When John Peel died a friend asked: who was I now going to listen to as a replacement? I didn’t know. Then I realised where the new John Peel was. It was the world wide web. The internet, bloggers, YouTube, Google, mp3s. And how do you sum that up …?

Saturday, 11 June 2011

1986: indie-rock can't turn around

Darryl Pandy's death gets me thinking about that great year in music: 1986.

(Actually, I reckon every year is a great year in music if you're listening hard enough, but anyway ....)

In '86, in my neck of the woods, post-punk or indie ruled. I was rushing around to see gigs from My Petrol Emotion, Felt or The Wolfhounds. Punk's afterlife was everywhere, even if it wasn't very punk. But hey, what was that repetitive, tinny but strangely hypnotic "disco"-like music. Yes, my fellow indie-rocker, that was house music and it had absolutely no guitars in it. Capisce?

The disco sucks mentality died hard amongst post-punkers (in some cases it never did at all), but I think house finally killed it off for a lot. The first commercial rap didn't count. Run DMC, Beastie Boys, Public Enemy et al, they came in an "acceptable" and "hard" white/rock packaging (Aerosmith, Led Zep riffs, identifiable JBs breaks). By comparison, house was ... bloody hell, it was disco, but not as we knew it. It was also borderline - or maybe well-over-the-border - "gay", as well, so another leap of faith was required for some ...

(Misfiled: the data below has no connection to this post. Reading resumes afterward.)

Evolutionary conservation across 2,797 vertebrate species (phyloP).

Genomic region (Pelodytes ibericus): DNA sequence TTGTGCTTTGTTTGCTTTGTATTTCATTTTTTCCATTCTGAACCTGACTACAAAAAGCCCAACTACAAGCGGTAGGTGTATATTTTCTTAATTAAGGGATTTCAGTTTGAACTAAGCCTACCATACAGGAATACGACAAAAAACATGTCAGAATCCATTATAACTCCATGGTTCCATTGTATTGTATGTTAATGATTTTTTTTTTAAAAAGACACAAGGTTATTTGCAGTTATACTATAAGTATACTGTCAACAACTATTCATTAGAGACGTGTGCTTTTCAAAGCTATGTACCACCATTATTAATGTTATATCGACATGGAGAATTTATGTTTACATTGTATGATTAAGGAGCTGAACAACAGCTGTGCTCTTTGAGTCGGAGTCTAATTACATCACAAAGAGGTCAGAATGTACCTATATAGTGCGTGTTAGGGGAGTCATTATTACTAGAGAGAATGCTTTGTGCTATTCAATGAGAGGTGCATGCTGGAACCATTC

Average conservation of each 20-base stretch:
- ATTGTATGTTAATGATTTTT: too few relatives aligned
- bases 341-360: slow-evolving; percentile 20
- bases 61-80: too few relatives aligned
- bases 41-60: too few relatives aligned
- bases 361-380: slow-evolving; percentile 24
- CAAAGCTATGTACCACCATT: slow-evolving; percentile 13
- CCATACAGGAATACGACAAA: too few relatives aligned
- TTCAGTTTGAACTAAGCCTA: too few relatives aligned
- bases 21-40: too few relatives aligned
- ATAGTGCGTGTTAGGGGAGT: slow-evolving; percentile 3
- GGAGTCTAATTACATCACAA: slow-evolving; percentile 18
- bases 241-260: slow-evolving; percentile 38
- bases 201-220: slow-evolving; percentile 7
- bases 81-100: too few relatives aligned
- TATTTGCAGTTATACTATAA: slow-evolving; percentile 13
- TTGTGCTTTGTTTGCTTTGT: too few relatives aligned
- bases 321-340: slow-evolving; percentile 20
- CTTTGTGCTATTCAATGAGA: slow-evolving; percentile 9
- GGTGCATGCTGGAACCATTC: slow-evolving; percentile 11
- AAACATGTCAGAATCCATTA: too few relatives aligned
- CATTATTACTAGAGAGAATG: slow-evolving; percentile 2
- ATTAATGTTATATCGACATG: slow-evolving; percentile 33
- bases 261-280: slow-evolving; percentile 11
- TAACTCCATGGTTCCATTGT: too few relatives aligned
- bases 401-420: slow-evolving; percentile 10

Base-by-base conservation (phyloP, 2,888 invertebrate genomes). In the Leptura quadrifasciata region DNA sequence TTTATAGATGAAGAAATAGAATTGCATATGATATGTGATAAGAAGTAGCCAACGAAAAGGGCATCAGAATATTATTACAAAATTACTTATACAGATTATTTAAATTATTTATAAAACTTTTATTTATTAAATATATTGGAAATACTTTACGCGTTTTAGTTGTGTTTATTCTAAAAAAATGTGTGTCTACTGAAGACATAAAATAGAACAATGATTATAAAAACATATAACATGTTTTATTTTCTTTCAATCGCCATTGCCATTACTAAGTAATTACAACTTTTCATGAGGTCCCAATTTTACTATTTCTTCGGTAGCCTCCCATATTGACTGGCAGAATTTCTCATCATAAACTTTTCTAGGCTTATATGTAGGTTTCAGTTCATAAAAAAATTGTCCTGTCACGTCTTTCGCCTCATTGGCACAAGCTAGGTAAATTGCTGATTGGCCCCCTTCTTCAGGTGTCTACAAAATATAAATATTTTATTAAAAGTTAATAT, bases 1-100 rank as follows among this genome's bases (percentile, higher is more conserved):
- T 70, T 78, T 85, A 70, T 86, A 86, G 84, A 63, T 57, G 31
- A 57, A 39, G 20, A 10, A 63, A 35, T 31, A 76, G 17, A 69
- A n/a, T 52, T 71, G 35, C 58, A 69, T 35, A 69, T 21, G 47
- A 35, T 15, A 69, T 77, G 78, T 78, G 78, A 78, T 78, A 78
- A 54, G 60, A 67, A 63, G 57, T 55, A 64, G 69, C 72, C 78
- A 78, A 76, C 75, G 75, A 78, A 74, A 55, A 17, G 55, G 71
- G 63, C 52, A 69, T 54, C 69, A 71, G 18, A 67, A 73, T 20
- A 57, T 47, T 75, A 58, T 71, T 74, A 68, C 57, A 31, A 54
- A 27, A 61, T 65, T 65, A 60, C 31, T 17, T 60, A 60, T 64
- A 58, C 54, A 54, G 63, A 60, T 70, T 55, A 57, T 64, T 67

@Historyatnight describes the Darryl Pandy "moment" extremely well (that TOTP performance is totally ... er, OTT), and, as well as the ecstatic experience of first-wave house and acid nights (this Hacienda video captures something about that), I think the coldish, abstract rhythms of Chicago house as a sound was extremely important.


For some people the whole scene seemed to be definitive. I had one friend, reared on the Ramones, Television and the Only Ones, who began to go around disparaging "indie crap like the Wedding Present" at about this time. Hmmm. I liked the WP as well, so found this year zero-type mentality hard to take. (Similarly, a hardcore Hacienda raver in my circle once recorded house music over one of my John Peel tapes that I'd lent - not to her - but to her housemate. "So what", she said when I asked her why she did it, "it was all shit anyway").

Hearing Darryl Pandy's fruity-voiced account of love not turning around for the first time didn't turn my musical world upside down. It just produced a few more chinks in my indie-rock armour. Chink chink.

Saturday, 4 June 2011

Music's last rites

“The night is young, we are not”, says the 103-year-old* lead singer of pub-punkers Armitage Shanks during one of their recent gigs.